There is more to fear than meets the eye. We often associate the symptoms of fear (the reactions fear initiates) as the fear itself. This evokes mental images of fear as being screaming and fleeing experiences. Actually, the screaming and fleeing are reactions to feeling fear, not fear itself. The other most common reaction to feeling fear is the opposite of fleeing; it is attack and anger.
Here it helps to consider words that correlate to fear and reactions these can initiate. For example, fear = silence = death = loss = weakness = nothing. Here are the reactions that correlate to (match) these ‘fears’, need = sound = life = gain = strength = something.
We can view this relationship as a proportion, i.e., need is to fear as sound is to silence. We can display this simply as:
Need = sound
Fear = silence
We can show all the words this way:
|Need =||sound =||life =||gain =||strength =||something|
|Fear =||silence =||death =||loss =||weakness =||nothing|
Put another way: From fear, silence, death, loss, weakness, and nothing, arise (in due course) need, sound, life, gain, strength, something.
Language has a way of distorting how we think, mainly by helping us mistake symptoms for causes. This cuts short consideration of the subtle underlying causes. We end up amplifying differences and over-reacting instead of noticing similarities which helps us be more circumspect in our reactions. The result: short-term fixes that often create problematic unintended consequences.
Correlations help to untangle the knots and soften the glare of difference, which opens the entrance to mysterious sameness, as chapter 56 notes. Consider this next set of correlations. For example, anger fights; fear flees; need seeks, fear hides. (Note: They read in a clockwise direction which means you read the top line from left to right and the bottom line from right to left — clockwise in a circle.)
anger -> fights
FLEES <- FEAR
need -> seeks
HIDES <- FEAR
desire -> stirs
STILLS <- CONTENT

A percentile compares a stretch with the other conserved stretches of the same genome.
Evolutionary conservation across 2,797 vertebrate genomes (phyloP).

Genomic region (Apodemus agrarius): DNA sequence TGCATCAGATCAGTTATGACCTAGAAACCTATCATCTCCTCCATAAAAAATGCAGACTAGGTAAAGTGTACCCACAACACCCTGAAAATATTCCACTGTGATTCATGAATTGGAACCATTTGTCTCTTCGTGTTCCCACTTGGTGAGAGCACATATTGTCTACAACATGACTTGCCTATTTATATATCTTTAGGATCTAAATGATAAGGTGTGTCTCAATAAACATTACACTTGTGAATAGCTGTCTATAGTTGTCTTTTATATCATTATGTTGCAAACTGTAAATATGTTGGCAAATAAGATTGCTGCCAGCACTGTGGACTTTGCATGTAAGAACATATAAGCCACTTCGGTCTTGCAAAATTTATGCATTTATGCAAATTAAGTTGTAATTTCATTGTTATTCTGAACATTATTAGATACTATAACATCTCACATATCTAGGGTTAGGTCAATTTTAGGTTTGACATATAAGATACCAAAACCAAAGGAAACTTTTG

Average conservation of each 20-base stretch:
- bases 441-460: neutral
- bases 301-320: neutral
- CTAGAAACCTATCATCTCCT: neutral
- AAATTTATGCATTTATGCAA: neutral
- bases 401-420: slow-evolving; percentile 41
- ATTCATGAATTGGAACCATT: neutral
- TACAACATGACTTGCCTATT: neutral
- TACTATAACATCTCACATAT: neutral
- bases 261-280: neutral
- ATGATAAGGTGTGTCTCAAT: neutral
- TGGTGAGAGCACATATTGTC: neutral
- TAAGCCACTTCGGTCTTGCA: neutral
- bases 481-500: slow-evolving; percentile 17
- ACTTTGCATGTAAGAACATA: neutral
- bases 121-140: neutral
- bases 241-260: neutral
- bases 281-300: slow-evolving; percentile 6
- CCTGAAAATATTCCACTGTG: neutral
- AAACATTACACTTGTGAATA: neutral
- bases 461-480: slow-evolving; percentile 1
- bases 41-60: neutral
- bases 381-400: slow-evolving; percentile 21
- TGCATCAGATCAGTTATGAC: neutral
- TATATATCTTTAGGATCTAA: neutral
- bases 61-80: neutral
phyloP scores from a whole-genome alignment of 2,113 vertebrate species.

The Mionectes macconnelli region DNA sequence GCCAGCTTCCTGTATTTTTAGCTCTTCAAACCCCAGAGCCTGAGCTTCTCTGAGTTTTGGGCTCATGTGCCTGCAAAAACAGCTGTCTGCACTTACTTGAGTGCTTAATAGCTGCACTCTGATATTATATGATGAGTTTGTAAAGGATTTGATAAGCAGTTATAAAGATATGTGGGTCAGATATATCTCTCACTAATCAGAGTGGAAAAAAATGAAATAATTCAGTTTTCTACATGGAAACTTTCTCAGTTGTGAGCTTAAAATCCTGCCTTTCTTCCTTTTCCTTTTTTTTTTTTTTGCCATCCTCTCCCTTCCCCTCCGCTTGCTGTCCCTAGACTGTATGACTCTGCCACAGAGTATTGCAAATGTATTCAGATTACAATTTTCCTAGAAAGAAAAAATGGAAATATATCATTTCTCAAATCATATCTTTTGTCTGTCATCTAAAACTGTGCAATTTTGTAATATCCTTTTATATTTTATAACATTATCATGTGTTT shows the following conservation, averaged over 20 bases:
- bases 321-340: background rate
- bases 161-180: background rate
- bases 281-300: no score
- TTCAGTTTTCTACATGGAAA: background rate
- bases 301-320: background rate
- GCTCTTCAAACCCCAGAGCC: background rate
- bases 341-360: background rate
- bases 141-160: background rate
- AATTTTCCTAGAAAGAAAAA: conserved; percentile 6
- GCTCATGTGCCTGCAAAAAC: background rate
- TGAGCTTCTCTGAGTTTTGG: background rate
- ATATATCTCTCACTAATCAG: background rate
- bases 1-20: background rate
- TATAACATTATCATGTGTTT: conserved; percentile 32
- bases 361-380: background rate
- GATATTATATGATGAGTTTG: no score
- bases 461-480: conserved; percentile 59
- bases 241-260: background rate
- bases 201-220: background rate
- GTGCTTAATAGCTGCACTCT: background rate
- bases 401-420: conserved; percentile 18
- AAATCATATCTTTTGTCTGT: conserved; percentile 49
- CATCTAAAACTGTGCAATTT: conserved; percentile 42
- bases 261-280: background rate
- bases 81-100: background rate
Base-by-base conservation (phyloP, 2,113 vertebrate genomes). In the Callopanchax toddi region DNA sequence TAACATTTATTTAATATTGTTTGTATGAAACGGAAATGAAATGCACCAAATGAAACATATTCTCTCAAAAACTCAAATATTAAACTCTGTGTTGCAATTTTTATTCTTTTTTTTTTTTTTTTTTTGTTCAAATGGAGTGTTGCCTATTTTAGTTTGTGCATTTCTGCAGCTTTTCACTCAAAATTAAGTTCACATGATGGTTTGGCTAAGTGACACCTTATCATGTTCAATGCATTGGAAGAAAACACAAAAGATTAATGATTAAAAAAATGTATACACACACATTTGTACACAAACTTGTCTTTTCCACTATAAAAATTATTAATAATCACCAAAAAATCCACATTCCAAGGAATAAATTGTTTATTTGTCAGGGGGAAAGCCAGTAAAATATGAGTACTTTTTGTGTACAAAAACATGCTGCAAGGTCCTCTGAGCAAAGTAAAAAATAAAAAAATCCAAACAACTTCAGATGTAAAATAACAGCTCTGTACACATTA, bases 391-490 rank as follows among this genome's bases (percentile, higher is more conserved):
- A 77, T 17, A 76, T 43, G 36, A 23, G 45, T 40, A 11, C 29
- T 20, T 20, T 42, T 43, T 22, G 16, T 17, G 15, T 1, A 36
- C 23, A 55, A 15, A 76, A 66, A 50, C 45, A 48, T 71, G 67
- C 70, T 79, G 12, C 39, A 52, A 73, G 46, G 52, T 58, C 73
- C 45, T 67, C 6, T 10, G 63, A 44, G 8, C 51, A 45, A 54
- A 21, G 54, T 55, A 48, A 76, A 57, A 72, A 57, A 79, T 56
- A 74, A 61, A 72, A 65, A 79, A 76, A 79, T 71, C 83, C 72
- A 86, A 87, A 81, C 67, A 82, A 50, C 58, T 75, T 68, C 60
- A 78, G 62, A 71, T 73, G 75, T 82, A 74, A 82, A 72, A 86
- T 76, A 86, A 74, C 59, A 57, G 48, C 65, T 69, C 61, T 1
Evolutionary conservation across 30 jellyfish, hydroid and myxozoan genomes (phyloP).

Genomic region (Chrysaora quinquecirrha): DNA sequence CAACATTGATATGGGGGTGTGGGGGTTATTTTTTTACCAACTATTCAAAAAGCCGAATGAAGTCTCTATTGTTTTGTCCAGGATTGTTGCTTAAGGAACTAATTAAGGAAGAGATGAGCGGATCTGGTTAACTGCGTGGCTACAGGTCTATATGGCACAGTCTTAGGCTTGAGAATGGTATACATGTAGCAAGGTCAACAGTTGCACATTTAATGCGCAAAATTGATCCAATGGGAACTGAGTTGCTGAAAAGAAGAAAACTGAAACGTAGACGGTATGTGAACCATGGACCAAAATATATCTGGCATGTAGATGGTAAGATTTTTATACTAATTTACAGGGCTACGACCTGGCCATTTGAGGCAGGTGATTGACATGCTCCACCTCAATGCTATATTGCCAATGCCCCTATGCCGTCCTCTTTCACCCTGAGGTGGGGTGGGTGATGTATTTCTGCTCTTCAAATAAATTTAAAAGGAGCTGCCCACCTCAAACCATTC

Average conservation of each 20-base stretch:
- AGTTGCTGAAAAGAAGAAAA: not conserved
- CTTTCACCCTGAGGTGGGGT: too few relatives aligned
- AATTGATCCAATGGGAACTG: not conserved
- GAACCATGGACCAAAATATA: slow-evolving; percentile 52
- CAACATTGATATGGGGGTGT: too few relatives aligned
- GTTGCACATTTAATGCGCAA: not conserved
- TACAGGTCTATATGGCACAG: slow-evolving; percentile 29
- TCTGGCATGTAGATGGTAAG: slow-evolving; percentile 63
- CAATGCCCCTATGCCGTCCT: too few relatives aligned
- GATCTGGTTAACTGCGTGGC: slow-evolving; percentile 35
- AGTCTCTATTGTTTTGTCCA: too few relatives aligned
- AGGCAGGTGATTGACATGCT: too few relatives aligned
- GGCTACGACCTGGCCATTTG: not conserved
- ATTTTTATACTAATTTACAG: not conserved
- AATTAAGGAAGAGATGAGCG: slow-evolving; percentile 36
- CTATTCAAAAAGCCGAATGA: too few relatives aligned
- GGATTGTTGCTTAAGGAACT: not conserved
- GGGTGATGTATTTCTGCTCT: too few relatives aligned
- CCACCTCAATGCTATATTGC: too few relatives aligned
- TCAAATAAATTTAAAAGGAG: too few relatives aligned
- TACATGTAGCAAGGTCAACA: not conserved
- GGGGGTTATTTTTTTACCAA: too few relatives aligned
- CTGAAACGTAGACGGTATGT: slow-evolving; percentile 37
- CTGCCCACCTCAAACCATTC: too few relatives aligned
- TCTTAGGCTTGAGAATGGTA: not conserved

war -> attacks
SURRENDERS <- PEACE
Can you notice a subtle relationship between the words on the top line: anger -> fights; need -> seeks; desire -> stirs; war -> attacks? How about the bottom line: FLEES <- FEAR; HIDES <- FEAR; STILLS <- CONTENT; SURRENDERS <- PEACE? (Again, read the bottom line from right to left.)
For more on correlations see Tools of Taoist Thought: Correlations.
Through the Yin Yang Lens
Yin and Yang are our thinking mind’s last stop on the road to chapter 56’s, This is known as mysterious sameness. In other words, they are the simplest, most direct way to discern difference before ceasing to differentiate. Being the simplest and most direct means of discernment limits your ability to dream up far-flung rationalizations. Such ‘sophisticated’ thought enables clever people to rationalize their needs and fears. As chapter 18 has it, When cleverness emerges
There is great hypocrisy.
The process goes something like this. We feel strong primal emotions, need, fear, anger, envy, etc. These feelings initiate thoughts which mirror those feelings. If you feel anger, you’re likely to think angry thoughts. If you feel a need for something, you’re likely to think up all the reasons why you should satisfy the need. These thoughts feed back into, and reinforce, the initial emotions that got the thought-ball rolling. This makes it difficult to be impartial and self-honest enough to reach the way; as chapter 16 hints,
Pleasure’s the Bait…
Buddha said in his second truth, “Pleasure is the bait; the result is pain”. It is one of nature’s finest hoodwinks. Pleasure attracts living things toward that which benefits survival. On the other hand, seeing beneath the attractive surface often reveals the ‘hook’ you may want to avoid. This wisdom is also a survival advantage. (See How the Hoodwink Hooks.)
Valuing life for the experience, with a bit less regard for the pleasure or pain of the experience, gives one a survival advantage. Being wary of pleasure as a driver of life’s actions, even as instinct clamors for immediate satisfaction is one of life’s greatest difficulties. “A peace that is ever the same”, as the Bhagavad Gita puts it, is only possible by increasing impartiality in regards to pleasure and pain. With a greater ‘take it or leave it’ attitude, life is more even. You suffer when its time comes, and you enjoy when its time comes.
A most helpful rule of thumb I recognized years ago was: Short-term pleasure (leads to) long-term pain. Short-term pain (leads to) long-term pleasure. A good parallel is the handling of guns. If you assume the gun is always loaded you will be more careful and avoid shooting yourself in the foot. Likewise, if you assume short-term pleasure easily leads to long-term pain, you’ll be more careful and avoid being ‘hooked’. Obviously not all short-term pleasure leads to long-term pain, or vice versa. Each person must verify within their own experiences if this rule holds water, when it does, and to what extent.